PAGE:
TAPPER: Now Barton later apologized for his comments after some pressure from House Republican leaders. But the Svengali of the president's political arm, David Plouffe, has called for him to step down as ranking Republican on the House Energy and Commerce Committee. Do you agree?
EMANUEL: That's for the Republicans to decide. What I think is more important, you can say it's a political gift for us, and it is. But it's dangerous for the American people, because while the ranking Republican would have oversight into the energy industry, and if the Republicans were the majority, would have actually the gavel and the chairmanship.
That's not a political gaffe, those were prepared remarks. That is a philosophy. That is an approach to what they see. They see the aggrieved party here is BP, not the fishermen. And remember, this is not just one person. Rand Paul, running for Senate in Kentucky, what did he say? He said the way BP was being treated was un-American.
Other members of the Republican leadership have come to the defense of BP and attacked the administration for forcing them to set up an escrow account and fund it to the level of $20 billion. These aren't political gaffes. You know, I've been in hearings. Joe Barton was speaking from prepared remarks. Rand Paul, who is running Kentucky, a leading Senate candidate for the Republicans said BP, the way they were being treated was un-American.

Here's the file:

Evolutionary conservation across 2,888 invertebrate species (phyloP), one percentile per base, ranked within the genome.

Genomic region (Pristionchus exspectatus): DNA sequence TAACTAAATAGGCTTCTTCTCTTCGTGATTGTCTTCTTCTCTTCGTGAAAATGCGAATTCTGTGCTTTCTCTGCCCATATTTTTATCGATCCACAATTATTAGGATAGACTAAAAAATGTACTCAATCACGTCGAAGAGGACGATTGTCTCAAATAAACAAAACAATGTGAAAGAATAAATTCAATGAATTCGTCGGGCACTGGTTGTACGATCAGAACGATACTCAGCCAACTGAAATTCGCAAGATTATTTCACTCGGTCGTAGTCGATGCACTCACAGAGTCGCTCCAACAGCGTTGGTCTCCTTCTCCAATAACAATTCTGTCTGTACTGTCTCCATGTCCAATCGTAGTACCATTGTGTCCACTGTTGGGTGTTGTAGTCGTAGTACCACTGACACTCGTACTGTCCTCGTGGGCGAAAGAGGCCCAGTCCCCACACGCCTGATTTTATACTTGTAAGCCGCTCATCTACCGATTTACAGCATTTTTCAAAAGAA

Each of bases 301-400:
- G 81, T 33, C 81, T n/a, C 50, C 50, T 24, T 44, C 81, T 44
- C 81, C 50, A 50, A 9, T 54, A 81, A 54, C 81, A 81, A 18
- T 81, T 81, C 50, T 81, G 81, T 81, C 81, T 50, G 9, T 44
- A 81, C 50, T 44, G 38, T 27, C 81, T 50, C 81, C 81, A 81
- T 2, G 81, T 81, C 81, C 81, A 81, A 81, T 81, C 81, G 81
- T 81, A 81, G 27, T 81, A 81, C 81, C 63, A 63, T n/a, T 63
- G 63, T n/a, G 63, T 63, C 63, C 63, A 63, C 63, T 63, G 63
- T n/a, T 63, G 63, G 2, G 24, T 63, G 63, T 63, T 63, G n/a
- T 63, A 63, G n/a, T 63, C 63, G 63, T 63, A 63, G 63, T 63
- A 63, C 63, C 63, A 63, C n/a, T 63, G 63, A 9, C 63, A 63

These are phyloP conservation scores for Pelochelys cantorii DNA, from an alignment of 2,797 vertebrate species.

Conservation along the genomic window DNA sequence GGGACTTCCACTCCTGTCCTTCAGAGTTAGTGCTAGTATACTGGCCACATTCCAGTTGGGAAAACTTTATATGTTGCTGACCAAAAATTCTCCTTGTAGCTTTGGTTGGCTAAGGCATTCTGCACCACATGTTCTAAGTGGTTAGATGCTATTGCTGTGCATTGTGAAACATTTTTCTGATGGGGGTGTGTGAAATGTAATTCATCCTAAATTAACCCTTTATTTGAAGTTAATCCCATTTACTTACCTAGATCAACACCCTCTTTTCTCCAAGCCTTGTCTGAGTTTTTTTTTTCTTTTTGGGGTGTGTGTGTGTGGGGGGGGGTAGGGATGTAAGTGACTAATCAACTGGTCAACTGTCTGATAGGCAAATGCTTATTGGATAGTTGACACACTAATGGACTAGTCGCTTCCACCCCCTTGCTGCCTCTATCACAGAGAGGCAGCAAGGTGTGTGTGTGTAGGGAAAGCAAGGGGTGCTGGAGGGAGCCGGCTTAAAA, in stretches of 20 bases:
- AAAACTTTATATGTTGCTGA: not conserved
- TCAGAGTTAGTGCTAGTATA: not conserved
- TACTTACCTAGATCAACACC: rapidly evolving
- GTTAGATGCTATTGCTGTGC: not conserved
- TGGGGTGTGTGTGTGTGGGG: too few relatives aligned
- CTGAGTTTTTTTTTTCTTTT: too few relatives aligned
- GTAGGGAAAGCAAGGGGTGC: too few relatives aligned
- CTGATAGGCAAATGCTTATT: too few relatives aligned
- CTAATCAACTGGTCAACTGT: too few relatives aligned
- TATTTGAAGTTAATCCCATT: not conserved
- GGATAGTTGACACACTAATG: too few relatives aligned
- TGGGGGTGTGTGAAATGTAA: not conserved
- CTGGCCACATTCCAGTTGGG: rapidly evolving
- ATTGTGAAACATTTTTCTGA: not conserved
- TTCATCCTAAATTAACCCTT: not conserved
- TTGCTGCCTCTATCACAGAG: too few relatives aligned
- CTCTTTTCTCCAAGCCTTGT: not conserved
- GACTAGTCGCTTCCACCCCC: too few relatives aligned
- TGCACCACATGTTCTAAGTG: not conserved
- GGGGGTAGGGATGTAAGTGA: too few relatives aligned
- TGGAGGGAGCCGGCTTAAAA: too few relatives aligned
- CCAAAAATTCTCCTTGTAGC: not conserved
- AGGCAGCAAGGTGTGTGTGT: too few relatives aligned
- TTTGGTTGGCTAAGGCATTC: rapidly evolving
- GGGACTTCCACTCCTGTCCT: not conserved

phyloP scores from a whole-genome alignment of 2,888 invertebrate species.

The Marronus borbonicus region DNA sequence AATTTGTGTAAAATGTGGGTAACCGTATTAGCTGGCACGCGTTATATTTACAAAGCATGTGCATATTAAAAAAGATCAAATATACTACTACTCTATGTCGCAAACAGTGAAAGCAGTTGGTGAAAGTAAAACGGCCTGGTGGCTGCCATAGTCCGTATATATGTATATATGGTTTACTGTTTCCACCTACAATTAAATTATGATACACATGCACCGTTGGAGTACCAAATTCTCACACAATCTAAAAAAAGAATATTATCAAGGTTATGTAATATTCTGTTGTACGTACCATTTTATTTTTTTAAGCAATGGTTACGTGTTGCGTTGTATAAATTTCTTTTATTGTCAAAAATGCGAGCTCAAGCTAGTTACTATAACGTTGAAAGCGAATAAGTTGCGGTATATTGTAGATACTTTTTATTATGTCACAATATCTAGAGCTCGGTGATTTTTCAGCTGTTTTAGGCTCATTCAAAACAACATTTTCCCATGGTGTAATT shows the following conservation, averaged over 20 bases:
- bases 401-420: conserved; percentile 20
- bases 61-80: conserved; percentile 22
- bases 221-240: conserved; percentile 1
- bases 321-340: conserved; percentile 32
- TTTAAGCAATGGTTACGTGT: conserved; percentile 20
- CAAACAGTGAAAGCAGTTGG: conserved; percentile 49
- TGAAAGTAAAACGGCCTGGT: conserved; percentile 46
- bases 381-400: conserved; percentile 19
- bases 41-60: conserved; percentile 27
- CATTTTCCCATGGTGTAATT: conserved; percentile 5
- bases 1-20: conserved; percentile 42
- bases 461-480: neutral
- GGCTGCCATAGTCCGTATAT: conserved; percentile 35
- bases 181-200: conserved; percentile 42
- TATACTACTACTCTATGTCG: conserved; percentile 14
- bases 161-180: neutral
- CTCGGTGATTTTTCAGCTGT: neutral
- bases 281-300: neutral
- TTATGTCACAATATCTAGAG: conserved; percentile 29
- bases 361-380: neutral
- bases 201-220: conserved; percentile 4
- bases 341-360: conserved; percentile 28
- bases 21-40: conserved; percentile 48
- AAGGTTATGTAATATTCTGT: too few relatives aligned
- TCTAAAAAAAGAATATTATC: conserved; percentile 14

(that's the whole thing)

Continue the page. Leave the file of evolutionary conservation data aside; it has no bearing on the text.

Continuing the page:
That is an approach to -- they think the government is the problem. And in this balance, and the difference here is that BP made a mess. And the government, and also in the president's view, in certain areas like MMS, hasn't done its job.
TAPPER: Minerals Management.
EMANUEL: Minerals Management. But the approach here expressed and supported by other voices in the Republican Party, sees the aggrieved party as BP, not the American -- not the fishermen and the communities down there affected. And that would the governing philosophy. And I think what Joe Barton did is remind the American people, in case they've forgotten, this is how the Republicans would govern.
TAPPER: What do you say to -- when you hear criticisms that this administration has used too many strong-arm tactics when it comes to dealing with big business, whether it's in health insurance companies or Wall Street firms or the U.S. auto industry?
EMANUEL: Well, first of all, it has had a different approach based on the situation. And having seen a number of -- let me try to kind of walk through. In the case of General Motors, the prior administration wrote a check without asking for any conditions of change.
We said, without a check from the American people, get yourself right. You've got to make fundamental change. They've made changes and now, as you know, General Motors is going to have an IPO. And most importantly, they're going to keep open factories that they were planning on closing.
So we're righting an industry that was not doing itself, or the American people or its workers, the right thing. So it was a way of getting them to do the changes that they had postponed.
In the case of also the auto industry, for 30 years this country has debating whether we're going to raise the fuel efficiency standards. We finally broke that logjam, not just for cars, but for trucks, by bringing industry together and also all of the other players and we have now a consensus.